Last week, two house representatives, Alexandria Ocasio-Cortez, the youngest woman to ever serve in Congress, and Ilhan Omar, the first woman of color to represent Minnesota, made headlines when they joined two of Twitch’s top steamers, pokimane and HasanAbi, to play the popular game “Among Us” on Twitch in a multi-hour event to encourage young people to vote.
The event saw 435,000 concurrent viewers, nearly grasping the current record for a Twitch stream (628,000 concurrent viewers), according to Twitch. “Alexandria Ocasio-Cortez is someone you can stream with,” read GQ Magazine, while The Guardian said: “AOC played Among Us and achieved what most politicians fail at: acting normal.”
What the event showed is that, in 2020, video games are the new political rallies. This election cycle, video games and gaming streaming sites have become the go-to places to reach people, especially young adults. Joe Biden’s campaign has utilized Nintendo’s popular “Animal Crossing” to sell digital yard signs and branded outfits, and partnered with gaming news program KindaFunnyGames to give a tour of the candidate’s themed island in the game.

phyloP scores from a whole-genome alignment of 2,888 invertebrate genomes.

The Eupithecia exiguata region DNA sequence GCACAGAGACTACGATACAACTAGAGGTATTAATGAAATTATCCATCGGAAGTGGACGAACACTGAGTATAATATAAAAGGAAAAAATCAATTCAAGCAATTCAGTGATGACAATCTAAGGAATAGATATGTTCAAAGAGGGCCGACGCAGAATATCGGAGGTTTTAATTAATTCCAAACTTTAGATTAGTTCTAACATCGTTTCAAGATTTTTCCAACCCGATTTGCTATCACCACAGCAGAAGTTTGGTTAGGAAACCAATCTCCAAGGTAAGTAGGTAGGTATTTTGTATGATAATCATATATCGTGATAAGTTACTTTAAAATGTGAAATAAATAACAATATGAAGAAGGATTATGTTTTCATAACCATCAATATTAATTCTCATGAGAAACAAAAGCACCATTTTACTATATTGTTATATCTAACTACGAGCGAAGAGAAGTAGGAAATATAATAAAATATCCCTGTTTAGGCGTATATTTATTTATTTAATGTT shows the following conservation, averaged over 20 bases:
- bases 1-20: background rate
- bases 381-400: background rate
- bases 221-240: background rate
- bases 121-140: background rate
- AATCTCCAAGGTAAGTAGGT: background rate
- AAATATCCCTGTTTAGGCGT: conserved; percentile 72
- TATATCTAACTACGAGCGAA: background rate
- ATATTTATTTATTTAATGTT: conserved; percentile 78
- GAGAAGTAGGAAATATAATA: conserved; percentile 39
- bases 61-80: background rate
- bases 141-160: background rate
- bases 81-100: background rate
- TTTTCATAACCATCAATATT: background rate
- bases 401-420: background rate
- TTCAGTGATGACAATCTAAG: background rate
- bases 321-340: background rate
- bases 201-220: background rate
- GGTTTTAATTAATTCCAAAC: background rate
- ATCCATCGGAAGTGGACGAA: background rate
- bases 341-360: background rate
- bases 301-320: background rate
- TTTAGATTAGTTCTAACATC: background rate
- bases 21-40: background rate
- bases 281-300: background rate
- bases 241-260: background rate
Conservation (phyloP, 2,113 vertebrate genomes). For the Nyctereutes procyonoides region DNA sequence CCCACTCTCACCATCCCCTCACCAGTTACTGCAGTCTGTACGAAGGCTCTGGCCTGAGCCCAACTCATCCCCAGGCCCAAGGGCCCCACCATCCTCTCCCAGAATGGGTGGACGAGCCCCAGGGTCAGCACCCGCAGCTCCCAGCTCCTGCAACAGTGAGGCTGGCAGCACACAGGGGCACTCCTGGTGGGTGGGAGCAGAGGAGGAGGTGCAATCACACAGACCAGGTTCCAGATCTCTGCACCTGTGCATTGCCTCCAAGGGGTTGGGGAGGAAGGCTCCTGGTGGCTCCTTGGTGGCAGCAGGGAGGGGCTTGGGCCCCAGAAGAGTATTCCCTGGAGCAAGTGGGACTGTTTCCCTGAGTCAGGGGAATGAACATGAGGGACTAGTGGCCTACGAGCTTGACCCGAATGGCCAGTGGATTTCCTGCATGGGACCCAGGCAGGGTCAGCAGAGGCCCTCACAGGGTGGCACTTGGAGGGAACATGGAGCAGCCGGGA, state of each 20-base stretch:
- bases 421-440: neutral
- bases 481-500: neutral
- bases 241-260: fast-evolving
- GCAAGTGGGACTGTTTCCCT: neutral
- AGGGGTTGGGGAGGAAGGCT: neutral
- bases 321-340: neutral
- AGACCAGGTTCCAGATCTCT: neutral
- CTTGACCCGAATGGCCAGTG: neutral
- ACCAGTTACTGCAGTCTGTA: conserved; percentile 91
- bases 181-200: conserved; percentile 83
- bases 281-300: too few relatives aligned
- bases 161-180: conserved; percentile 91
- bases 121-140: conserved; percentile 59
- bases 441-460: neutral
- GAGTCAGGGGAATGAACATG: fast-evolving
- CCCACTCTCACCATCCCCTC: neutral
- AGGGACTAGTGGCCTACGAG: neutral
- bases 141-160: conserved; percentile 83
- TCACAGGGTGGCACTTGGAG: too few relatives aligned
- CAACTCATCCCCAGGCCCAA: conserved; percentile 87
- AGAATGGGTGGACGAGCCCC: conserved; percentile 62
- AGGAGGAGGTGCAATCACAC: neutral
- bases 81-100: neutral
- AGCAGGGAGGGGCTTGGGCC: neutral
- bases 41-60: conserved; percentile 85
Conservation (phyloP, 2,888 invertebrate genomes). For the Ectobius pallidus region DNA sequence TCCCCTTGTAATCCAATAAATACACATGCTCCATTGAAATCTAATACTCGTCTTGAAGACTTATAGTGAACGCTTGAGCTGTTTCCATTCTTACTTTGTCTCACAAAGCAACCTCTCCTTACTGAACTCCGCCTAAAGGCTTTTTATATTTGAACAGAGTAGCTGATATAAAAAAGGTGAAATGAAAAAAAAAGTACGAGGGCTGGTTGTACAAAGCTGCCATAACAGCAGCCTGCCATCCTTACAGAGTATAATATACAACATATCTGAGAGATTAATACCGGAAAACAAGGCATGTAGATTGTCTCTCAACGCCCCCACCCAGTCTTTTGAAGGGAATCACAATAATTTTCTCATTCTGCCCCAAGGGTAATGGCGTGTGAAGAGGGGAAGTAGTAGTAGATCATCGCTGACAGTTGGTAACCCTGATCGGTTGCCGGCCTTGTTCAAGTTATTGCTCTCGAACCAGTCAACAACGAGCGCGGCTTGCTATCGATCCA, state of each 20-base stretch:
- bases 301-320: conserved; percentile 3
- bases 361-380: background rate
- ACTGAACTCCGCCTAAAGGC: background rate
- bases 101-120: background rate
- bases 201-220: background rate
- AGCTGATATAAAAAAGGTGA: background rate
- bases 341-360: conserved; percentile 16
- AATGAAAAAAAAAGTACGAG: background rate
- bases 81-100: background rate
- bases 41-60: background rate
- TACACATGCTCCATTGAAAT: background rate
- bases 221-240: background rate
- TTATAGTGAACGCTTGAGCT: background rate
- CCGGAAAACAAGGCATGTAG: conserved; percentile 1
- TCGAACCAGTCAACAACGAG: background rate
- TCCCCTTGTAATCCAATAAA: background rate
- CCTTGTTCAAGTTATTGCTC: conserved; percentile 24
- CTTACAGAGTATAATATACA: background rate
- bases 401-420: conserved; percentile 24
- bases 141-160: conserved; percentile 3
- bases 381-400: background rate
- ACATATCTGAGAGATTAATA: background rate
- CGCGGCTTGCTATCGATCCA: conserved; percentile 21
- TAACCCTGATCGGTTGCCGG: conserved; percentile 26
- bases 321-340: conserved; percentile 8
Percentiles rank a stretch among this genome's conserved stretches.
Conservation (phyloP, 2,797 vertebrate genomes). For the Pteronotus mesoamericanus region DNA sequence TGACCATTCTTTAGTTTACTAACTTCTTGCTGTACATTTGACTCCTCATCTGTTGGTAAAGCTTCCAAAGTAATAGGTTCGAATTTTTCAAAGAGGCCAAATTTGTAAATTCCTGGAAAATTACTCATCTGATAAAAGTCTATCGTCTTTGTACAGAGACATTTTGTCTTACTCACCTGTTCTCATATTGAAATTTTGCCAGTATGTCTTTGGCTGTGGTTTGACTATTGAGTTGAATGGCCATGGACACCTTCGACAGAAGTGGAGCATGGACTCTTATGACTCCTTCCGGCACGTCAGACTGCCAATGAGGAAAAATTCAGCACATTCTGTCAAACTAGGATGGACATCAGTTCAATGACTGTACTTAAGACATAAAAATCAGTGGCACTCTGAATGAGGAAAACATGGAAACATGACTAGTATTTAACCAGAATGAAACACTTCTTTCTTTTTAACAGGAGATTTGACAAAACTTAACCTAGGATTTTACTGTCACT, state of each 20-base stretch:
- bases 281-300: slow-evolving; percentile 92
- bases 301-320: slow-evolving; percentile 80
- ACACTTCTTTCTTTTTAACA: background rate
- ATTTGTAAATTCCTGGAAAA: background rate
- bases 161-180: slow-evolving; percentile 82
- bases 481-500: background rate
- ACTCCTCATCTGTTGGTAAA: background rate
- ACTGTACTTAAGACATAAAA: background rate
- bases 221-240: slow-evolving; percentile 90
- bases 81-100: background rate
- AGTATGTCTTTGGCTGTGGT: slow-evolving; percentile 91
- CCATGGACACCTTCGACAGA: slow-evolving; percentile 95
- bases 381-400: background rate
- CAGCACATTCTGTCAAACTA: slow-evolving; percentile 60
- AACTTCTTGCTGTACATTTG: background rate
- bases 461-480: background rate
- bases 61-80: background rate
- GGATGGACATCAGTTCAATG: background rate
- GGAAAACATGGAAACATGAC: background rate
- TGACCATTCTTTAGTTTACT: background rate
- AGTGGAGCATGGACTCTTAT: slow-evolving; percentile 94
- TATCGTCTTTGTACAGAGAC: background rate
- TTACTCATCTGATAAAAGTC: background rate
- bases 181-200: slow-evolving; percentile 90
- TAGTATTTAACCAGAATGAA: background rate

As election day nears, gamers are the focus of several last ditch efforts to get young people, a demographic known for skipping out on voting, to the polls (or their mailboxes) this year.
This past weekend, in recognition of the inaugural “Vote Early Day” on Oct. 24, MTV partnered with gaming organizations for the first time on a multi-hour streaming competition called “Fall-o-Ween” as part of its “Vote For Your Life” campaign. The event was a partnership with the Video Game Entertainment News Network (VENN) and Gamers.Vote, a new non-partisan nonprofit that aims to get gamers to the polls.